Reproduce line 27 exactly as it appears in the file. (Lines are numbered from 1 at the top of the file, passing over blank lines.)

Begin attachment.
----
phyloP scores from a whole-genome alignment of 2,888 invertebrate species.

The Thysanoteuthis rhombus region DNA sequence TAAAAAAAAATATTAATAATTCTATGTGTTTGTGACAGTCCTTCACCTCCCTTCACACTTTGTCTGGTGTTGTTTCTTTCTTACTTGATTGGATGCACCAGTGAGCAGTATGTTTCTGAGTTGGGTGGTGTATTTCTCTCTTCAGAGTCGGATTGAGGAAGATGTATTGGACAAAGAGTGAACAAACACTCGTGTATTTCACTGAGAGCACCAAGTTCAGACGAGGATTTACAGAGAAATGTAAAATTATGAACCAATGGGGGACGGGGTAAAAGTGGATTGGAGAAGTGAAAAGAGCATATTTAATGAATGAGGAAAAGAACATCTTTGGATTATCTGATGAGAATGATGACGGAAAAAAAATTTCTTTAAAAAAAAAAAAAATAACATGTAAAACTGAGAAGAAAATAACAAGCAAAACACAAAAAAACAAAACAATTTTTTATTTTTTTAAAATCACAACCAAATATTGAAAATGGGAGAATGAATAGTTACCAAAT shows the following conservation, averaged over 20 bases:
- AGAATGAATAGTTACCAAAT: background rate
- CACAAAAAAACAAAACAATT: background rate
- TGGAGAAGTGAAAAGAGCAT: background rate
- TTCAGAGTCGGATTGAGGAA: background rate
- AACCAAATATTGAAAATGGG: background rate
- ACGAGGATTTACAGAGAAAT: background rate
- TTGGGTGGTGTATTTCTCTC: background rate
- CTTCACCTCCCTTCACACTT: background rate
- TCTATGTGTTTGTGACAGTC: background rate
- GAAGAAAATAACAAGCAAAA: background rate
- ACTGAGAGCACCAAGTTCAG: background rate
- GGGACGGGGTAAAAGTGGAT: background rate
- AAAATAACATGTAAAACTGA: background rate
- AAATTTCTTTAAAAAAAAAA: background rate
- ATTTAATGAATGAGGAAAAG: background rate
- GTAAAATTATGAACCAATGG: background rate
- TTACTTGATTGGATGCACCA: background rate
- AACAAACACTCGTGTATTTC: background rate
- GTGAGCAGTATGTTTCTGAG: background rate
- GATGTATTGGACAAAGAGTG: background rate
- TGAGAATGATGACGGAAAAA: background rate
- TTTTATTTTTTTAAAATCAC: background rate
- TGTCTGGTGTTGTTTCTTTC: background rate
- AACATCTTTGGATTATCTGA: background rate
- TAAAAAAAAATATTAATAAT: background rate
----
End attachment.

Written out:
- TAAAAAAAAATATTAATAAT: background rate